For far too long, NFL decision-makers were wedded to the idea that quarterbacks had to primarily operate from the pocket or play in a "pro-style" offense instead of the spread systems that were proliferating at the lower levels. There were occasional exceptions over the years, with certain mad scientists allowing dual threats like Fran Tarkenton, Randall Cunningham, Kordell Stewart, Robert Griffin III, and Colin Kaepernick to play a more wide-open game. But these experiments were often quickly abandoned or dismissed as finesse or gimmickry. The stubborn thinking at the pro level was that football had to be about brawn and power.

"According to coaches, general managers, and players I spoke to over the course of training camp, teams spend too much time on what the offense looks like and far too little on how the quarterback is processing it," Clark wrote for The Ringer in a 2017 piece about the NFL's collectively declining ability to evaluate QBs.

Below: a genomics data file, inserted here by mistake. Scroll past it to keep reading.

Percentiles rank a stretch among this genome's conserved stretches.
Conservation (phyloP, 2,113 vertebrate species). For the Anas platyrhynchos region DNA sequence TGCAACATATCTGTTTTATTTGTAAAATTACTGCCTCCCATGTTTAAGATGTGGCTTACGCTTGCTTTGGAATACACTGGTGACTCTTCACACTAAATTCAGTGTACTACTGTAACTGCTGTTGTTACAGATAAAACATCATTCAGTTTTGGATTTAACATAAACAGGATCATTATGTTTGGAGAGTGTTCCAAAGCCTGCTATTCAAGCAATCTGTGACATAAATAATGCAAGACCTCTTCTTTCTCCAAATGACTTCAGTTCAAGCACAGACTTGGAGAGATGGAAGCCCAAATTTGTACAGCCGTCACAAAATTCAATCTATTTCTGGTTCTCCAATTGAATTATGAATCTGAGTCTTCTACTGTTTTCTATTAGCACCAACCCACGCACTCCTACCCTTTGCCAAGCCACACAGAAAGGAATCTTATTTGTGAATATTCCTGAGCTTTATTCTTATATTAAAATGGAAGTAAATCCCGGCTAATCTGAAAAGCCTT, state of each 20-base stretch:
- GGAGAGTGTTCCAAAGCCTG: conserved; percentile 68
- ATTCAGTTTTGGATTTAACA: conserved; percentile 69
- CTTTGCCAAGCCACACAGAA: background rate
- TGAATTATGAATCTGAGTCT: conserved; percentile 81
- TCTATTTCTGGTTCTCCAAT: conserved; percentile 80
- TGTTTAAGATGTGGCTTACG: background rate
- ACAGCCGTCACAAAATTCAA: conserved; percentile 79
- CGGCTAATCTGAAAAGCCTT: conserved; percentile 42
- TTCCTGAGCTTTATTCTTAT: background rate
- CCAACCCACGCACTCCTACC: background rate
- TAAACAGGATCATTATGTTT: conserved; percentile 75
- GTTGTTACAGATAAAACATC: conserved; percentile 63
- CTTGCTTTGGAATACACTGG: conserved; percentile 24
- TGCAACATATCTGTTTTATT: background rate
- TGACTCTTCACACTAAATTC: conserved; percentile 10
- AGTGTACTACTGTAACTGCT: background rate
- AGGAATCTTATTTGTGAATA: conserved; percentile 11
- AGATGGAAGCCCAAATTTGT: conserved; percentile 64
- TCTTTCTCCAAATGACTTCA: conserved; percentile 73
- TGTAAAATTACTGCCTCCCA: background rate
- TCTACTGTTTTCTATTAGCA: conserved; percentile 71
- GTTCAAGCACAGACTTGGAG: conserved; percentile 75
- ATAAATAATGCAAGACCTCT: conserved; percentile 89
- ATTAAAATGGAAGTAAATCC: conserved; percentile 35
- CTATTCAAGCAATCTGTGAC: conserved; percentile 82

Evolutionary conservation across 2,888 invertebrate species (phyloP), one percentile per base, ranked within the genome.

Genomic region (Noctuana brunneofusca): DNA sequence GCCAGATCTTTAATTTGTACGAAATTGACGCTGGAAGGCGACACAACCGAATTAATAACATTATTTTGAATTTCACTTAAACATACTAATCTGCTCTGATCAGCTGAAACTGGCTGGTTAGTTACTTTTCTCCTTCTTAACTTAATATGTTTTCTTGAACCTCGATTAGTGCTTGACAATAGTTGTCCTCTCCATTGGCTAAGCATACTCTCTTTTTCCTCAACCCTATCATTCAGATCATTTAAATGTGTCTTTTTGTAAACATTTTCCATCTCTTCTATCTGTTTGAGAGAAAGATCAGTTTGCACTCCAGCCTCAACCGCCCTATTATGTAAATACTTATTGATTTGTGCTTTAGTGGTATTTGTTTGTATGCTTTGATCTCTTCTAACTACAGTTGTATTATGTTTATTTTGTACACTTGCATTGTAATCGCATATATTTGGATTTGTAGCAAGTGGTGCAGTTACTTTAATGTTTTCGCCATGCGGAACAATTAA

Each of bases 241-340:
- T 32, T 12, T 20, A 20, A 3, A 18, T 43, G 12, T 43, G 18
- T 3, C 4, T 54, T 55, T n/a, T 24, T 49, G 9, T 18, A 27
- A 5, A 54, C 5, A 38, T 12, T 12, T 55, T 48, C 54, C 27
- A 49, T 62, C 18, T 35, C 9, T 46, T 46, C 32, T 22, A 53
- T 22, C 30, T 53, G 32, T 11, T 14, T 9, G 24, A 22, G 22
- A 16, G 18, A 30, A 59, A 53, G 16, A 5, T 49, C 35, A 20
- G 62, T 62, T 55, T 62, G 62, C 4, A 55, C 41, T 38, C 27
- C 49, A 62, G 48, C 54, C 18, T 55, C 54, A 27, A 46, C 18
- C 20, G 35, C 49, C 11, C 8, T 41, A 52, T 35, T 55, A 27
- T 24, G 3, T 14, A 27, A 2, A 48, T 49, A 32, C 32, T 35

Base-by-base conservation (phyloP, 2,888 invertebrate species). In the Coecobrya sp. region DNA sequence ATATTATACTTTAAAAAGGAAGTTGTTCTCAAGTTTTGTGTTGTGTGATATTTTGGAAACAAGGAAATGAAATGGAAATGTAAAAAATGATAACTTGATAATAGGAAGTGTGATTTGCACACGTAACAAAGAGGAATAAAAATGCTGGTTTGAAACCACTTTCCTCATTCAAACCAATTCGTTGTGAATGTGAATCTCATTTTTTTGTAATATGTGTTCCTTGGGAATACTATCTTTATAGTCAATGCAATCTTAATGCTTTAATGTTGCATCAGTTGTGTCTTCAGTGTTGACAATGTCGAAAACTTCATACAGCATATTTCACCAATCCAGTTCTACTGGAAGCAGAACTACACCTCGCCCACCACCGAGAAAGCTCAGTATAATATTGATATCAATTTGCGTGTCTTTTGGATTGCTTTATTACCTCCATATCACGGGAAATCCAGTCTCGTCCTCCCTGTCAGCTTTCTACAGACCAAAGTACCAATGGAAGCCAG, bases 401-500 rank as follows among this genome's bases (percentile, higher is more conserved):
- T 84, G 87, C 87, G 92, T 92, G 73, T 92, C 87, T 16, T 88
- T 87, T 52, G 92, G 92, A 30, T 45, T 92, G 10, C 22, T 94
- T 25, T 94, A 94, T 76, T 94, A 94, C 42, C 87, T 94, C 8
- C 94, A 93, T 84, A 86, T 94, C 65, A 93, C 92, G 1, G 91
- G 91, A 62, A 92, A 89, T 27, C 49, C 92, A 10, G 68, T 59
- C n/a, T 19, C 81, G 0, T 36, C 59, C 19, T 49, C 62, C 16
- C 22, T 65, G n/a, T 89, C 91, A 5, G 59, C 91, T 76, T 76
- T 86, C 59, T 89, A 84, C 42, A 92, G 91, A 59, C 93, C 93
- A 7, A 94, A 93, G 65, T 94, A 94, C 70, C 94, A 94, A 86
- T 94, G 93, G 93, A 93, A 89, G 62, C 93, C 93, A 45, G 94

More than any other coach, the Chiefs' Andy Reid changed this kind of thinking. It was Reid who figured out how to make do with the sort of offensive player the game's lower levels were producing, as opposed to trying to pigeonhole those players into "pro-style" systems. If college QBs are playing the spread, Reid's thinking went, why shouldn't we incorporate the spread into what we do?

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Reid had long been a tinkerer and an innovator who looked to the college game for inspiration. But he leaned fully into adapting his thinking in 2017 when the Chiefs decided to trade up from No. 27 to No. 10 to draft Mahomes. The draft consensus was that Mahomes had boom-or-bust potential and would likely be selected toward the end of the first round. The Chiefs saw something other teams didn't.

Kansas City already had Alex Smith, but then-co-director of player personnel and current general manager Brett Veach had become smitten with Mahomes. And so a plan was hatched to trade up and get him, as Jayson Jenks, Dan Pompei, Mike Sando, and Nate Taylor of The Athletic detailed this week. Mahomes sat behind Smith that first season, but Reid signaled to the world in the 2017 season opener his willingness to adapt. He rolled out a game plan heavy on college concepts: at-the-snap motion, jet sweeps, read-options, and myriad wide-open formations, including the pistol. Kansas City, behind Smith, steamrolled the mighty New England Patriots 42-27. A new day had dawned in the NFL.